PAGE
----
Mabel F. (Stacey) Cole1867 - 1949
Social Activist and One of the first female City Councilors in Keene
On April 24th, 1867, Mabel Frances Stacey was born to Mary (Margaret) Swett and David Stacey in Antrim, New Hampshire. Mabel attended school as a child but did not continue her education beyond the eighth grade. On December 25th, 1884, she married Chester E. Farnum and together they had two children: Madge F (b.1887) and Karl S. (b. 1888). The marriage ended in divorce In 1894 and Mabel moved to Keene with her daughter, Madge.
She found work as a live-in housekeeper for Frank Cole. Frank and his father owned a grist mill in South Keene, a grain store downtown, and a farm by their houses on Marlboro Street. After a few years, Frank and Mabel fell in love and were married on March 15th, 1902.
In the following years, Mabel became very active in Keene society. She was a member of the Daughters of the American Revolution and the Keene Women’s Club. Mabel was particularly active in the Froebel Club—one of many pro-early childhood education organizations across the country, named after the German educator who developed the first kindergartens. She served as Vice President of the club in 1913 and President in 1915.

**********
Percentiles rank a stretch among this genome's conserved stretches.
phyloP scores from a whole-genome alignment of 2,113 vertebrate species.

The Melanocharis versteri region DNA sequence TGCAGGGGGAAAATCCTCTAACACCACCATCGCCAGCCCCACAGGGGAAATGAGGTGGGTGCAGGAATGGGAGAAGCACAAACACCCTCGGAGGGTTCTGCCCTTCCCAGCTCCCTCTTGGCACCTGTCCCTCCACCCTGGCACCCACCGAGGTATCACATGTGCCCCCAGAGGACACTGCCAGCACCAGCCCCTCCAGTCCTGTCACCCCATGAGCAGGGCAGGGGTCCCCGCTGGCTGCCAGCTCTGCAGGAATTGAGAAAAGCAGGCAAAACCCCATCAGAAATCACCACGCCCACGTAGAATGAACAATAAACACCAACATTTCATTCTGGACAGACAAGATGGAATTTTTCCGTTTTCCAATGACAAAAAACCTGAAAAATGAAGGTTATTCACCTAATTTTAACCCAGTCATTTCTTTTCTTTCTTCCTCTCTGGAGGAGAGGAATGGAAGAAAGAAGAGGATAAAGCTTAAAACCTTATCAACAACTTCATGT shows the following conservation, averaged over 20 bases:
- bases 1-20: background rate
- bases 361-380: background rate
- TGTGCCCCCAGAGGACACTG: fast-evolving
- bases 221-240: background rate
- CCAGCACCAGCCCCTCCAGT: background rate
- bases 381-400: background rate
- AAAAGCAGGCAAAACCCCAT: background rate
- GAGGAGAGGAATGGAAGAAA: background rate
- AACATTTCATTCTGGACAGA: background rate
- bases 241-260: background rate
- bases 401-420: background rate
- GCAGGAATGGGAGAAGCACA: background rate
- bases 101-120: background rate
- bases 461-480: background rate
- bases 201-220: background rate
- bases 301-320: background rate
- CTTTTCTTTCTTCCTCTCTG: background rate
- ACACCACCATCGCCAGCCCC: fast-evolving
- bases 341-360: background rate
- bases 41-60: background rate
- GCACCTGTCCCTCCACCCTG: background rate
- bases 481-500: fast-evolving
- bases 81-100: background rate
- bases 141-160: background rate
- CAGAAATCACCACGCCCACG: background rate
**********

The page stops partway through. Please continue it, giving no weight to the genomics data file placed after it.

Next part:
As soon as it became clear that women’s suffrage was going to be ratified into law, the Keene Women’s Club began organizing women to register to vote and encouraging other women to run for local city office. In 1920, Mabel Cole ran for City Council with the encouragement of her friends and the Keene Women’s Club. She was one of seven women elected to public office in Keene, and one of five elected to the City Council that year.
Mabel represented Ward 1 and served on several committees. She was a member of the playground committee, which was created as a result of a national movement to establish safe, designated play-areas for children. Mabel was also a member of the comfort station committee, created as a result of the national movement to increase the number of public bathrooms and private, gender-segregated spaces in cities. She also served on the street light committee and the elections and returns committee.
After her term as a City Councilor, Mabel continued to live in Keene with her husband Frank and other family members until she died in 1949. She is remembered for her work to improve Keene, especially for women and children, and for her term as a City Councilor.
~ Written by Grace Phippard, August 2020